What is FSH (Follicle Stimulating Hormone)?
Follicle stimulating hormone (FSH) is a gonadotropin produced in the pituitary gland that aids in the production of eggs in women and sperm in men. In women, FSH plays an important role in the growth of follicles and the maturation of oocytes (eggs). The number and quality of eggs a woman can produce is a key factor in determining whether she can conceive with her own eggs, or will need to use donor eggs. Along with luteinizing hormone (LH), follicle stimulating hormone is also used in fertility treatments like IVF to encourage multiple eggs to develop in a single cycle. FSH levels naturally rise with advancing age. Counterintuitively, high FSH levels in women is not a good thing for fertility, as elevated FSH levels indicate low ovarian reserve, associated with low pregnancy chances.
FSH Function: Promoter of Follicle Growth in the Ovaries
Stages of oocyte maturation
FSH functions as a promoter of oocyte development in the last 2 weeks of this months-long process leading up to egg retrieval in an IVF cycle.
Women are born with immature eggs that remain in the “resting” state in the ovaries. These eggs are contained in fluid-filled pouches called follicles. Every month, a whole cohort of these resting, immature eggs are recruited into folliculogenesis, a process in which immature eggs mature into ovulation-ready stage. Each month, through this process of folliculogenesis, a woman usually produces one follicle with one mature egg inside. During the follicular phase of the menstrual cycle, which begins after the last day of her menstrual period and continues until ovulation (usually around day 10-18), the follicle sac will grow and the egg within that pouch will mature. When the follicle and egg reach full maturity, the follicle will burst, releasing the egg to move into the fallopian tubes for fertilization. This is part of the process known as ovulation.
Follicle stimulating hormone plays a number of roles in folliculogenesis. It encourages the granulosa cells, which are the cells that surround and support the eggs; it recruits multiple immature eggs into the maturation process; FSH also promotes the development of antral follicles (more developed follicles closer to being ready for ovulation). Because of the many roles it plays during folliculogenesis, FSH affects the number and quality of follicles and eggs a woman produces during a given cycle. In IVF cycles, FSH is administered during the ovarian stimulation phase to encourage multiple follicles to develop and mature so that many eggs are available for retrieval and fertilization.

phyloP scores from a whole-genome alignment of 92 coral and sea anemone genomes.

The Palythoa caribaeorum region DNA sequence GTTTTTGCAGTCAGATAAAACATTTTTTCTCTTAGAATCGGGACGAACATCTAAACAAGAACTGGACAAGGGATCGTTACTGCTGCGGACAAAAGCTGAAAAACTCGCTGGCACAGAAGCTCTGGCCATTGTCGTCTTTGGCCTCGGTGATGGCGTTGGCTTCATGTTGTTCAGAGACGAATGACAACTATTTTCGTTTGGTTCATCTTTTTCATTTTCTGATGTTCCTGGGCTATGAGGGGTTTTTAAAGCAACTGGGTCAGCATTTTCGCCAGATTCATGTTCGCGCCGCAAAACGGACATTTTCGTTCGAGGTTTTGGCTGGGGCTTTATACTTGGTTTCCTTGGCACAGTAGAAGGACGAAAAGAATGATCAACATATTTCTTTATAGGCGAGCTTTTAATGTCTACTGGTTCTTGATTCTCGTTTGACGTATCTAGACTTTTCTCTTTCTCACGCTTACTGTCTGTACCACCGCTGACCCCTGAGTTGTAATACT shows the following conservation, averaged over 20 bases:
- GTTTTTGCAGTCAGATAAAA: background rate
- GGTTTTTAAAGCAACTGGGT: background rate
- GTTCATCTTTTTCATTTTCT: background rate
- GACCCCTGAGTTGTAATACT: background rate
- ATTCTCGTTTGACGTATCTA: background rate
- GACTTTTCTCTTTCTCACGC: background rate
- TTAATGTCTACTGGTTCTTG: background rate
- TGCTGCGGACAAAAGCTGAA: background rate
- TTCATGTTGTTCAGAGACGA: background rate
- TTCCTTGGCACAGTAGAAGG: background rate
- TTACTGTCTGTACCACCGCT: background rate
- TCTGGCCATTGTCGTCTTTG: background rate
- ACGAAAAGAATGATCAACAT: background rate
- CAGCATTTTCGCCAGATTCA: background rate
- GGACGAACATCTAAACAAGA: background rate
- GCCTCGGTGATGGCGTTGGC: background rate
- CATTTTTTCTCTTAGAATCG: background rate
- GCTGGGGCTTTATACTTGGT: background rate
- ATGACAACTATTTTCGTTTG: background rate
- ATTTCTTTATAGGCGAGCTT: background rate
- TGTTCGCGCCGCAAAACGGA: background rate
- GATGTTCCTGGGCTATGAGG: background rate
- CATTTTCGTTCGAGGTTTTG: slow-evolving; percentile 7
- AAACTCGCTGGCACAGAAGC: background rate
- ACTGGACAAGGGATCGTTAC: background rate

The number and quality of eggs available for fertilization obviously have implications on a woman’s chances of pregnancy whether with or without fertility treatment. Along with anti-Mullerian hormone levels, FSH function plays an important role in all of these outcomes, and FSH levels are thus used as an important indicator of a woman’s fertility.
FSH Hormone Function is Used to Determine a Woman’s Reproductive Capacity
When a couple encounters difficulty conceiving, one of the first things a reproductive endocrinologist does is hormonal testing, which usually includes a follicle stimulating hormone test. This test is usually performed around day 2 or 3 of a woman’s menstrual cycle, when FSH reaches its highest level. The test measures the amount of FSH in the woman’s blood.
Based on the results of the FSH testing and many other factors, CHR physicians develop a diagnostic and treatment protocol to better understand the causes behind a patient’s abnormal FSH levels, as well as what can be done to treat the symptoms and ultimately help her conceive with her own eggs.
Don’t Delay Fertility Treatment Waiting for FSH Function to Improve
Elevated FSH causes difficulty conceiving, but it’s treatable. Because FSH levels increase with age, it isn’t a good idea to wait -- time is of the essence when treating age-related infertility in women.
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Norbert Gleicher, MD, leads CHR’s clinical and research efforts as Medical Director and Chief Scientist. A world-renowned specialist in reproductive endocrinology, Dr. Gleicher has published hundreds of peer-reviewed papers and lectured globally while keeping an active clinical career focused on ovarian aging, immunological issues and other difficult cases of infertility.